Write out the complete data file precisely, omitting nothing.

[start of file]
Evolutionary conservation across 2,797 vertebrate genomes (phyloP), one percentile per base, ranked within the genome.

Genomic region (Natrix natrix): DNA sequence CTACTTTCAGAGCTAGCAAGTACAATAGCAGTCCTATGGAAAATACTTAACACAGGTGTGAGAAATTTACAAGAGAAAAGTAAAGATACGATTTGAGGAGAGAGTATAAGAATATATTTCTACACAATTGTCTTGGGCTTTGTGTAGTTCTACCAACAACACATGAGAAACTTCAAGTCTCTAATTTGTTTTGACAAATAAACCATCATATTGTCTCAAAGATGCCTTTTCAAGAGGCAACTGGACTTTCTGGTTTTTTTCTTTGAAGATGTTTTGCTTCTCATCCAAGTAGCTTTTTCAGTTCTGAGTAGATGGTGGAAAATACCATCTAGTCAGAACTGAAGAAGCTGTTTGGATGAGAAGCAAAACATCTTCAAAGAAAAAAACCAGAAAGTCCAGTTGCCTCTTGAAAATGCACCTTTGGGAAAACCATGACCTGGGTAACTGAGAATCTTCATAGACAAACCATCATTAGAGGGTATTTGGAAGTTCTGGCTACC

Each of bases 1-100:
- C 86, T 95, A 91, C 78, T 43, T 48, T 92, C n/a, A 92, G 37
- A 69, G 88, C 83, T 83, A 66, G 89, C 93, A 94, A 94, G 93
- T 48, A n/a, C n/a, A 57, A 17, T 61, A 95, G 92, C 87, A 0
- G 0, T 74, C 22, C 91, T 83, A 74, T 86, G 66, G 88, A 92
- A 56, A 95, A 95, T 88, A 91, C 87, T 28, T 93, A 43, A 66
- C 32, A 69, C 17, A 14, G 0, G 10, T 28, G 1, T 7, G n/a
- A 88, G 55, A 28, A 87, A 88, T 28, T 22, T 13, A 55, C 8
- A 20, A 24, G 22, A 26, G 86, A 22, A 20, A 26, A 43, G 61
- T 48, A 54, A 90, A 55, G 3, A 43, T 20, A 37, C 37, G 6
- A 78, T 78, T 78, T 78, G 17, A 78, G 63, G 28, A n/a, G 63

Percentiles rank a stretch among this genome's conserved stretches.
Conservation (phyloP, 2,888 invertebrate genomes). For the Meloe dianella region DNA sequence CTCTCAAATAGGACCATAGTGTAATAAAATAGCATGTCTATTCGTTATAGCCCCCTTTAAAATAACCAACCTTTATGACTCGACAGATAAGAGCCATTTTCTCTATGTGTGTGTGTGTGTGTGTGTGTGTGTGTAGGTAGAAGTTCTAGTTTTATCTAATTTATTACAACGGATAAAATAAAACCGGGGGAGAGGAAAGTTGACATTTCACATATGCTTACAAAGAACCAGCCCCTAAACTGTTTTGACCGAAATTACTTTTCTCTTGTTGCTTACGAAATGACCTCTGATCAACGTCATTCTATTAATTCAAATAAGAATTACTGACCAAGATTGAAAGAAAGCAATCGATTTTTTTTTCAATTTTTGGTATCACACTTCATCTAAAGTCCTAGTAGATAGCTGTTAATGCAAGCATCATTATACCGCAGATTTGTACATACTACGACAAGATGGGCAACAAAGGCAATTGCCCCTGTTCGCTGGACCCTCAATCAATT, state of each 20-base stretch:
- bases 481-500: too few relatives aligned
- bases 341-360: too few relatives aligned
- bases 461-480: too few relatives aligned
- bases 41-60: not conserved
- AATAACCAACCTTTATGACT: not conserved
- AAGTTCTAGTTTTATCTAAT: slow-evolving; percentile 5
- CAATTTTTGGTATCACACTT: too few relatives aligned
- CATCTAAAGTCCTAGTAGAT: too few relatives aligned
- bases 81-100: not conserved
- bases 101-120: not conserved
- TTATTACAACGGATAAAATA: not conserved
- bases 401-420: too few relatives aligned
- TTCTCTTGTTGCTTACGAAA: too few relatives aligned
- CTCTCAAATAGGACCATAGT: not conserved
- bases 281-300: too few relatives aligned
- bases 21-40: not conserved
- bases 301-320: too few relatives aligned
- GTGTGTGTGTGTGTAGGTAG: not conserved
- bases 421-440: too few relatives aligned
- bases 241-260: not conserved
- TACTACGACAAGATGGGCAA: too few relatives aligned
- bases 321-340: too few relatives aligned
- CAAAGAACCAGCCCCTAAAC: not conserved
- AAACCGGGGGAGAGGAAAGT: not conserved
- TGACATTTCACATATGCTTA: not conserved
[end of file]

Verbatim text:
Evolutionary conservation across 2,797 vertebrate genomes (phyloP), one percentile per base, ranked within the genome.

Genomic region (Natrix natrix): DNA sequence CTACTTTCAGAGCTAGCAAGTACAATAGCAGTCCTATGGAAAATACTTAACACAGGTGTGAGAAATTTACAAGAGAAAAGTAAAGATACGATTTGAGGAGAGAGTATAAGAATATATTTCTACACAATTGTCTTGGGCTTTGTGTAGTTCTACCAACAACACATGAGAAACTTCAAGTCTCTAATTTGTTTTGACAAATAAACCATCATATTGTCTCAAAGATGCCTTTTCAAGAGGCAACTGGACTTTCTGGTTTTTTTCTTTGAAGATGTTTTGCTTCTCATCCAAGTAGCTTTTTCAGTTCTGAGTAGATGGTGGAAAATACCATCTAGTCAGAACTGAAGAAGCTGTTTGGATGAGAAGCAAAACATCTTCAAAGAAAAAAACCAGAAAGTCCAGTTGCCTCTTGAAAATGCACCTTTGGGAAAACCATGACCTGGGTAACTGAGAATCTTCATAGACAAACCATCATTAGAGGGTATTTGGAAGTTCTGGCTACC

Each of bases 1-100:
- C 86, T 95, A 91, C 78, T 43, T 48, T 92, C n/a, A 92, G 37
- A 69, G 88, C 83, T 83, A 66, G 89, C 93, A 94, A 94, G 93
- T 48, A n/a, C n/a, A 57, A 17, T 61, A 95, G 92, C 87, A 0
- G 0, T 74, C 22, C 91, T 83, A 74, T 86, G 66, G 88, A 92
- A 56, A 95, A 95, T 88, A 91, C 87, T 28, T 93, A 43, A 66
- C 32, A 69, C 17, A 14, G 0, G 10, T 28, G 1, T 7, G n/a
- A 88, G 55, A 28, A 87, A 88, T 28, T 22, T 13, A 55, C 8
- A 20, A 24, G 22, A 26, G 86, A 22, A 20, A 26, A 43, G 61
- T 48, A 54, A 90, A 55, G 3, A 43, T 20, A 37, C 37, G 6
- A 78, T 78, T 78, T 78, G 17, A 78, G 63, G 28, A n/a, G 63

Percentiles rank a stretch among this genome's conserved stretches.
Conservation (phyloP, 2,888 invertebrate genomes). For the Meloe dianella region DNA sequence CTCTCAAATAGGACCATAGTGTAATAAAATAGCATGTCTATTCGTTATAGCCCCCTTTAAAATAACCAACCTTTATGACTCGACAGATAAGAGCCATTTTCTCTATGTGTGTGTGTGTGTGTGTGTGTGTGTGTAGGTAGAAGTTCTAGTTTTATCTAATTTATTACAACGGATAAAATAAAACCGGGGGAGAGGAAAGTTGACATTTCACATATGCTTACAAAGAACCAGCCCCTAAACTGTTTTGACCGAAATTACTTTTCTCTTGTTGCTTACGAAATGACCTCTGATCAACGTCATTCTATTAATTCAAATAAGAATTACTGACCAAGATTGAAAGAAAGCAATCGATTTTTTTTTCAATTTTTGGTATCACACTTCATCTAAAGTCCTAGTAGATAGCTGTTAATGCAAGCATCATTATACCGCAGATTTGTACATACTACGACAAGATGGGCAACAAAGGCAATTGCCCCTGTTCGCTGGACCCTCAATCAATT, state of each 20-base stretch:
- bases 481-500: too few relatives aligned
- bases 341-360: too few relatives aligned
- bases 461-480: too few relatives aligned
- bases 41-60: not conserved
- AATAACCAACCTTTATGACT: not conserved
- AAGTTCTAGTTTTATCTAAT: slow-evolving; percentile 5
- CAATTTTTGGTATCACACTT: too few relatives aligned
- CATCTAAAGTCCTAGTAGAT: too few relatives aligned
- bases 81-100: not conserved
- bases 101-120: not conserved
- TTATTACAACGGATAAAATA: not conserved
- bases 401-420: too few relatives aligned
- TTCTCTTGTTGCTTACGAAA: too few relatives aligned
- CTCTCAAATAGGACCATAGT: not conserved
- bases 281-300: too few relatives aligned
- bases 21-40: not conserved
- bases 301-320: too few relatives aligned
- GTGTGTGTGTGTGTAGGTAG: not conserved
- bases 421-440: too few relatives aligned
- bases 241-260: not conserved
- TACTACGACAAGATGGGCAA: too few relatives aligned
- bases 321-340: too few relatives aligned
- CAAAGAACCAGCCCCTAAAC: not conserved
- AAACCGGGGGAGAGGAAAGT: not conserved
- TGACATTTCACATATGCTTA: not conserved